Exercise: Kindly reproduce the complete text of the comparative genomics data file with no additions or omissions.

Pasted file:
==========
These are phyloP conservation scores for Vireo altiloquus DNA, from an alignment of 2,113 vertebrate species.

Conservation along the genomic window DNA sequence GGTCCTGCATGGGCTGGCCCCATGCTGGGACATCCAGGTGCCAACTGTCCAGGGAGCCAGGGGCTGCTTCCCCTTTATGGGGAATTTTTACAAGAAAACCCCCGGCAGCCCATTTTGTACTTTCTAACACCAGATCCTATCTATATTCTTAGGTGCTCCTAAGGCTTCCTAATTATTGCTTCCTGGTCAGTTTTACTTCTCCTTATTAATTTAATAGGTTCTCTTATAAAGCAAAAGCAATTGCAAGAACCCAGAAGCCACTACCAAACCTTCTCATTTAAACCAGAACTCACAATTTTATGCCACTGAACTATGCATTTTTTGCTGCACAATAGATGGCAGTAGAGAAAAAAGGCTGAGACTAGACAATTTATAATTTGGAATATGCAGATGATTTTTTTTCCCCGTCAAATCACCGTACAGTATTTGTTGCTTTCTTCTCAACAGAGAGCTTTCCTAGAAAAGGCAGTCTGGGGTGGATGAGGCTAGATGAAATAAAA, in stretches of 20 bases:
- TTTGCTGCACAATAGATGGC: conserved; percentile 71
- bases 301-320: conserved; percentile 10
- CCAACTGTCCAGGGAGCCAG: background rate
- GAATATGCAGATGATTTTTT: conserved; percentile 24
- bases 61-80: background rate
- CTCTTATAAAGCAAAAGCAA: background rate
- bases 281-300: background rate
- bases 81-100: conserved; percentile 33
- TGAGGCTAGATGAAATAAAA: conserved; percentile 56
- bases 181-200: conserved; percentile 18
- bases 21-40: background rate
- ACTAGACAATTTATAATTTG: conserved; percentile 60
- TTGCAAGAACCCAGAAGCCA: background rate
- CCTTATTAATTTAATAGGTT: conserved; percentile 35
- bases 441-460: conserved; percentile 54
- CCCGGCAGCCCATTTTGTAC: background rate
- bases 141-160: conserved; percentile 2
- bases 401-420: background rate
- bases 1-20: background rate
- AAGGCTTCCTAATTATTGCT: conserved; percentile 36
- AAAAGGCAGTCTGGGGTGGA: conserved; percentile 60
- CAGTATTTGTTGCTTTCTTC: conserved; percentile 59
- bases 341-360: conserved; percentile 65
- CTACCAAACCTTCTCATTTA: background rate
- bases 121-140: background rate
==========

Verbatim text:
These are phyloP conservation scores for Vireo altiloquus DNA, from an alignment of 2,113 vertebrate species.

Conservation along the genomic window DNA sequence GGTCCTGCATGGGCTGGCCCCATGCTGGGACATCCAGGTGCCAACTGTCCAGGGAGCCAGGGGCTGCTTCCCCTTTATGGGGAATTTTTACAAGAAAACCCCCGGCAGCCCATTTTGTACTTTCTAACACCAGATCCTATCTATATTCTTAGGTGCTCCTAAGGCTTCCTAATTATTGCTTCCTGGTCAGTTTTACTTCTCCTTATTAATTTAATAGGTTCTCTTATAAAGCAAAAGCAATTGCAAGAACCCAGAAGCCACTACCAAACCTTCTCATTTAAACCAGAACTCACAATTTTATGCCACTGAACTATGCATTTTTTGCTGCACAATAGATGGCAGTAGAGAAAAAAGGCTGAGACTAGACAATTTATAATTTGGAATATGCAGATGATTTTTTTTCCCCGTCAAATCACCGTACAGTATTTGTTGCTTTCTTCTCAACAGAGAGCTTTCCTAGAAAAGGCAGTCTGGGGTGGATGAGGCTAGATGAAATAAAA, in stretches of 20 bases:
- TTTGCTGCACAATAGATGGC: conserved; percentile 71
- bases 301-320: conserved; percentile 10
- CCAACTGTCCAGGGAGCCAG: background rate
- GAATATGCAGATGATTTTTT: conserved; percentile 24
- bases 61-80: background rate
- CTCTTATAAAGCAAAAGCAA: background rate
- bases 281-300: background rate
- bases 81-100: conserved; percentile 33
- TGAGGCTAGATGAAATAAAA: conserved; percentile 56
- bases 181-200: conserved; percentile 18
- bases 21-40: background rate
- ACTAGACAATTTATAATTTG: conserved; percentile 60
- TTGCAAGAACCCAGAAGCCA: background rate
- CCTTATTAATTTAATAGGTT: conserved; percentile 35
- bases 441-460: conserved; percentile 54
- CCCGGCAGCCCATTTTGTAC: background rate
- bases 141-160: conserved; percentile 2
- bases 401-420: background rate
- bases 1-20: background rate
- AAGGCTTCCTAATTATTGCT: conserved; percentile 36
- AAAAGGCAGTCTGGGGTGGA: conserved; percentile 60
- CAGTATTTGTTGCTTTCTTC: conserved; percentile 59
- bases 341-360: conserved; percentile 65
- CTACCAAACCTTCTCATTTA: background rate
- bases 121-140: background rate